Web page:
ver loved its mother as its mother
8v:s it. Thle difference betweecn hu
ani and divine love is rust thu
rii' iloves forever: menf <ion-t.
'ads that you h:ie yeaers aoo
,o se:ireel y speak. to to-diay; you
o love them now.
r. Mioody then compllared God's
ove to a mothers love. There is
1otingZ stronger than a mnothiers
ove for her child. There arc a great
riany thiings that will separate a man
'rom his wife. Brothers and sisters
ay quarrel and separate, but there
s noting in the world Chat can sep
irate a mother from her child. Of
ourse there are unnatural mothers
n;others who have lost their reason.
i may turn away from their own
asrig But we are speaing of
ru mothers; their love is imnmeas
:ahe. So the prophet uses tins ar
unt: -'Can a mother forget her
~ukig habe?" Yes, shn may, but
1 nevcr forget yo.)eep and pow
rful as is a mothier's love. God's5
love is deeper and more enduuring.
.ou may b)e the bilackest crimimal
m earth. and y-our motheri would
uove you still. The whole world mnay
urn against you, but your mother
will stand by you still. And God's
love is deeper, broader. higher than
ny mother's love. If I can only
nak~e you -now and feel this fact,
his will bea blesed meetinz. Oh,
that (:o4 mayt open' ur ne:ts :iA;u 1
pour .1 iov e rgt in. iith re is a a
woman in t is autlnce that ;oes la
own TH gr-ve wihot tLis love. y
it will be c s"" sc sp)urns God's
love. No matter how far you have C
strayed 'n.'nr, hone; no lmlatter Low a
ilackened your life may be. i you'il h
only come hone to-day. oh. how g1ad i
God wil be Do Vol wu:Aler God nc
will forgive you? Why.-n: inds, fo
t":s just what Ie is writing (nd ti
1o:-in, to do. Ilenut --~e I
won't iu colo and .. n aI
Thec izither of tha.t wanering' chh su
did not wait to b tol a
bn.d 0on: al the wiCk ed1e :c ad wi
been gui1:ly of. That Po- or.v a
--Fatar I h E ga t f Iten is
and in t1hy siglit." and that father su
stopped him an( forgave hin before I
lie gt int) the house. That father's hn
heart only wanted to forgive his boy. th
And if that earthly father could be N
so glad, oh. what joy there will he in 'N
I Ieaven when the last wandermin m
children come home? w1
I pity the fatherless. but more the dr
motherless. G od help tihe orphans ! pu
My friends, if you want to make a or
reat stir in heaven and give jo to tai
the angels, colie homyle to-day. It Ti:
Look more love for G od to scud m(
Christ into the world to (lie for us trL
than it did for Christ to die. You mi
would rather sui'er yourself than to wi
see your child suffer. Abraham ofl'er- th
ig up Isaac was ju'st a background of
lr CaIv ary; just an advance picture Ci:
of the great sacri'ice. Abraham
didn't know what prophetic words lie to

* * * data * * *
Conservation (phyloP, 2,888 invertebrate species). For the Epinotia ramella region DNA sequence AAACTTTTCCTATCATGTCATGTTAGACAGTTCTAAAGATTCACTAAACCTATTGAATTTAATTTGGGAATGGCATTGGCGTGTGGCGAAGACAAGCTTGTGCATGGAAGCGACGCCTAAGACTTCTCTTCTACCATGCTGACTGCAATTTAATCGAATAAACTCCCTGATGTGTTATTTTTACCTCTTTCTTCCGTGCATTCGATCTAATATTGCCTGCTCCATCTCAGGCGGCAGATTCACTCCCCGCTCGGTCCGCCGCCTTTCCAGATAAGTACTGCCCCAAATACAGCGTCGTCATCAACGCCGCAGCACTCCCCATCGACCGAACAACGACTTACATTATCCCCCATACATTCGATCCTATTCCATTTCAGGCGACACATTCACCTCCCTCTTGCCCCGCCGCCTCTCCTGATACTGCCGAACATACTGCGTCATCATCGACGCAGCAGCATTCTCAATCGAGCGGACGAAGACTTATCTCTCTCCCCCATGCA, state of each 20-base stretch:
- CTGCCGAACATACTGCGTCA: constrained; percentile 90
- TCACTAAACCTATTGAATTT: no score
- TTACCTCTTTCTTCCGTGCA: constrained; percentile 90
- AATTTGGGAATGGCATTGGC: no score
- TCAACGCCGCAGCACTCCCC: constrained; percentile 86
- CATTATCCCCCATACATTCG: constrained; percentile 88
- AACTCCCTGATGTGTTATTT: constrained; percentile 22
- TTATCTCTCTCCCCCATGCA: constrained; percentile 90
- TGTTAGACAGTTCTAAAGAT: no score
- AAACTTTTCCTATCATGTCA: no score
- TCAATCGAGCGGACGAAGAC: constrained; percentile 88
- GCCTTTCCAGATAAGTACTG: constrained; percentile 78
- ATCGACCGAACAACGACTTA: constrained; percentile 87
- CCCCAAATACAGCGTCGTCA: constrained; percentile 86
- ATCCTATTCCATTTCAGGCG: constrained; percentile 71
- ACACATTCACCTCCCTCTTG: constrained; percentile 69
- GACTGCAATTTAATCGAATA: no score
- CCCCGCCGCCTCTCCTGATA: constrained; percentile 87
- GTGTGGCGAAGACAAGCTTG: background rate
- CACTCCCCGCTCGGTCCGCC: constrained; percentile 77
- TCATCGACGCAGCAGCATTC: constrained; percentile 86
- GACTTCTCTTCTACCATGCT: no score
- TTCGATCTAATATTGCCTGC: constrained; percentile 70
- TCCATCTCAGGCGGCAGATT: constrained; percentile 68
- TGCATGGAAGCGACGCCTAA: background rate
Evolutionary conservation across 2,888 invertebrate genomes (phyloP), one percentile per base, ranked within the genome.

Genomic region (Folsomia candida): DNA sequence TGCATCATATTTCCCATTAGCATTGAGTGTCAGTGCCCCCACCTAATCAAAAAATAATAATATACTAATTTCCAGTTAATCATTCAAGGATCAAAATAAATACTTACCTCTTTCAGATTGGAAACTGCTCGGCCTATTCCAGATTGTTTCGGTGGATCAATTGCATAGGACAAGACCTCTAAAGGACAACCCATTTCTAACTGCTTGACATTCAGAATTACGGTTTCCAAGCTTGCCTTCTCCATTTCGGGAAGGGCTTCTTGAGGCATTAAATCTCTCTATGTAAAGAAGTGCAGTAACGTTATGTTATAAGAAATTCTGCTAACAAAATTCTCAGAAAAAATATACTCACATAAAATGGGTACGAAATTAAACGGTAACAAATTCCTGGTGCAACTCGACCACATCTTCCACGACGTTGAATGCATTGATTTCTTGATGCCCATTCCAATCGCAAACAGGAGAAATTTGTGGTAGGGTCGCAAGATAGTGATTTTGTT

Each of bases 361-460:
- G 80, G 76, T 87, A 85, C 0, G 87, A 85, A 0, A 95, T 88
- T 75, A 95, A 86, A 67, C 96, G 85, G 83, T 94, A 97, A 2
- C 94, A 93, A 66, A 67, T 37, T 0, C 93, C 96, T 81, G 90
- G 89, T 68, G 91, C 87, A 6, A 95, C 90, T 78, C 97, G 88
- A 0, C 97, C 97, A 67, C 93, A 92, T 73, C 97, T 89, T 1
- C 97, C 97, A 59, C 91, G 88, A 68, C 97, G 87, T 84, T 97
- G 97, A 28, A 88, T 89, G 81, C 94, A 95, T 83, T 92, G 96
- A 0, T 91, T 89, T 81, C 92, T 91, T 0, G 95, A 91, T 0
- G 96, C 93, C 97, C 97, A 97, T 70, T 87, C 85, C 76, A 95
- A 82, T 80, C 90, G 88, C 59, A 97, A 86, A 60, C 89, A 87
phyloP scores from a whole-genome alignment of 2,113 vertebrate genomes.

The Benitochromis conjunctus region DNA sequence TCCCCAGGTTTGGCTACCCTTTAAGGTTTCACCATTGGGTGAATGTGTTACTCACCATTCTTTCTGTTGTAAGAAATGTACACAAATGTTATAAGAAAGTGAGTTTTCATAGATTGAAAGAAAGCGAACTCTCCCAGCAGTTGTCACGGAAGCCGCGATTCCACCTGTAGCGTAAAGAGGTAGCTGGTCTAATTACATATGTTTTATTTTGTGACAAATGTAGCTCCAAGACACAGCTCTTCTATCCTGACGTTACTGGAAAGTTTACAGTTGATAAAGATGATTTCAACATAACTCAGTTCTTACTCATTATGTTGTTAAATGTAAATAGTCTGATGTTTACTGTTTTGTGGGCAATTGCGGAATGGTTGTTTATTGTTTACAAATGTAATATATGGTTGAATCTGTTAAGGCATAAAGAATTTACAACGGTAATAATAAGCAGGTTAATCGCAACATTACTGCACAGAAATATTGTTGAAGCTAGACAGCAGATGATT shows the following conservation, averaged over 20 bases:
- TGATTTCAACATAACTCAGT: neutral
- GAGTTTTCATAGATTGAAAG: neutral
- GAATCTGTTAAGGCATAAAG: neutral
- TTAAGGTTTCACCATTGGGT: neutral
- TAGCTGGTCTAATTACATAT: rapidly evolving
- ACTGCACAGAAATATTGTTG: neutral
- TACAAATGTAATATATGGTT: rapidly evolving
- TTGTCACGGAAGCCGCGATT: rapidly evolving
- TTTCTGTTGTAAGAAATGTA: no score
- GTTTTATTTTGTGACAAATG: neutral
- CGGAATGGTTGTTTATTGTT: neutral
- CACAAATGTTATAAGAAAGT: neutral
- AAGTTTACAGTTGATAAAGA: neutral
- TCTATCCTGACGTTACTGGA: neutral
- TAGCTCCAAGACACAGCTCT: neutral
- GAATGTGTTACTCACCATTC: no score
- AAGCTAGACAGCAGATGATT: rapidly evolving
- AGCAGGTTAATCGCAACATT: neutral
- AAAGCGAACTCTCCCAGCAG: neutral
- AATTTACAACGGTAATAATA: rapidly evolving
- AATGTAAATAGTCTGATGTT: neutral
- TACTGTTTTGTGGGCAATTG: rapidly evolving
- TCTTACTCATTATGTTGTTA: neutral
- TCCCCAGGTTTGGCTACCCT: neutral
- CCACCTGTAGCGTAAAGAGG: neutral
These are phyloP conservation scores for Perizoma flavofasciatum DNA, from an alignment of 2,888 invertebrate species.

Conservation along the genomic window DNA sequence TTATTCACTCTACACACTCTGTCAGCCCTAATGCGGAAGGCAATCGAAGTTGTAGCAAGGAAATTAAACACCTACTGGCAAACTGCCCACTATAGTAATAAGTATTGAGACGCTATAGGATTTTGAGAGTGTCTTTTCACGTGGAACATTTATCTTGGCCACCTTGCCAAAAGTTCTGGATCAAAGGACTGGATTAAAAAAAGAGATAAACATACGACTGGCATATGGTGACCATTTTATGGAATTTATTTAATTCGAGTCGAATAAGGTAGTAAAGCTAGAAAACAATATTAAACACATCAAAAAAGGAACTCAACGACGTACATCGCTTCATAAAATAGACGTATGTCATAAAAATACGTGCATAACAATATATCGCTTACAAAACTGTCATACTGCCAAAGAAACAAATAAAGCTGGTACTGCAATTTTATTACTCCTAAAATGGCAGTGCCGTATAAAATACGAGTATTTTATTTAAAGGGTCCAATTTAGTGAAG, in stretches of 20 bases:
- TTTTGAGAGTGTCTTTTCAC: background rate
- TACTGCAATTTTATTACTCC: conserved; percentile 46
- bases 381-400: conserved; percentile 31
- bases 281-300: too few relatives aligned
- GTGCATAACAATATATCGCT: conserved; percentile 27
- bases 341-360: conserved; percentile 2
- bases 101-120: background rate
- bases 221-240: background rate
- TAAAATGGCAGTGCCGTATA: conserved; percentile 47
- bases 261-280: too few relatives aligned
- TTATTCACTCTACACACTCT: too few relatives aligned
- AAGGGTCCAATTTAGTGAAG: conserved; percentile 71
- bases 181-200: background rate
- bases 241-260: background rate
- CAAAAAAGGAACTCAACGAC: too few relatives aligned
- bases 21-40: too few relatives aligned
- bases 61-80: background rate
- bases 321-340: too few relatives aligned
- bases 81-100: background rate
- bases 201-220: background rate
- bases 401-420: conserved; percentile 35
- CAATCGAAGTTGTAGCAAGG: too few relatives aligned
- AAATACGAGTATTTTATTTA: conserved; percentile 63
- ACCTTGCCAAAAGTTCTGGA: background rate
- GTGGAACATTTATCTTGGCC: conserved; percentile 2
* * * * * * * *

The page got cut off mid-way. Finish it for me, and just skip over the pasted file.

was utAtering when he st.id. 'God willh
prov,i-e limslf a lamb for the ofler
iu." and how any one can (ro to be
Cal ,r nd witness that scene and h.:
:otubt God's love is a mystery to me. 'do
What mere could God do to show du
TJis love than IIe did? lie gave
l is own dear Son to die for us. th
Von't you let the'love of God come w(.
into your heart? Ile loves the un- bi
lovel v. He died for the ungodiy; by
for the impure. not the pure; for sin- H,
ners. not the rMghteous. My friends. os
this is a wonderf.ul love; let us get tri
the benefit of it. TLre. is no fact on
that will bring nore comf(;rt to your re
heart than the fact that God loves kr
the unlovely. LIe loves me in spite te:
of my sins, in spite of my failings, sh
and I would sooner doubt my own ci
existence than doubt the fact that w
God loves ie. t
I want to add another text to C
that One. It is this: "Come unto me w<
all ye that labor an1d are heavy laden, af
and I will give yon rest." God th
knows the sorrows and sins of each sp
one of us. and, my friends, he knows lit
that we want rest. You could not D)
make a greater mistake than to shut hi
Ilim out of youir hearts, and you ed
could not do a wiser thling than to bt
open your hearts to-day, and just ra
take him in. d
May the Spirit of God unite these w]
texts upon tihe heart of each one of hi
us. is
At the close of the services a great II
many stood for prayer, and after a n<
short and earnest prayer meeting the Ii;
congregation was dismissed. b:
Night Service'. cc
The closing~ meetingr of tile series w
of revivals inaugaurated last-Wedlnes- it
day was lheld last night, and was a w
fttig endi to thme work~ which has m
progressed with such increase of fer- E
vor and earnecst enthuisiasmm. The li
end crowned the work. The vast w~
conourse of citizens which assemn- at
ied in Auricul:tural Illall on this last dU
occasin shows bjeyond a doubt that el
at least t wo-thris of th pele of t:
theL .v :m. rOml Ine to time, II
hear: theI fa:on pro c urs who have :I
work i s.ical n-:0lers l. thle idist of .
halve Zattended( theC whole series of pi
ilctrings. Every audlien;ce was all m
immlIense, one. and up to the last hour ti
it was sident that tI e interest in theC tl: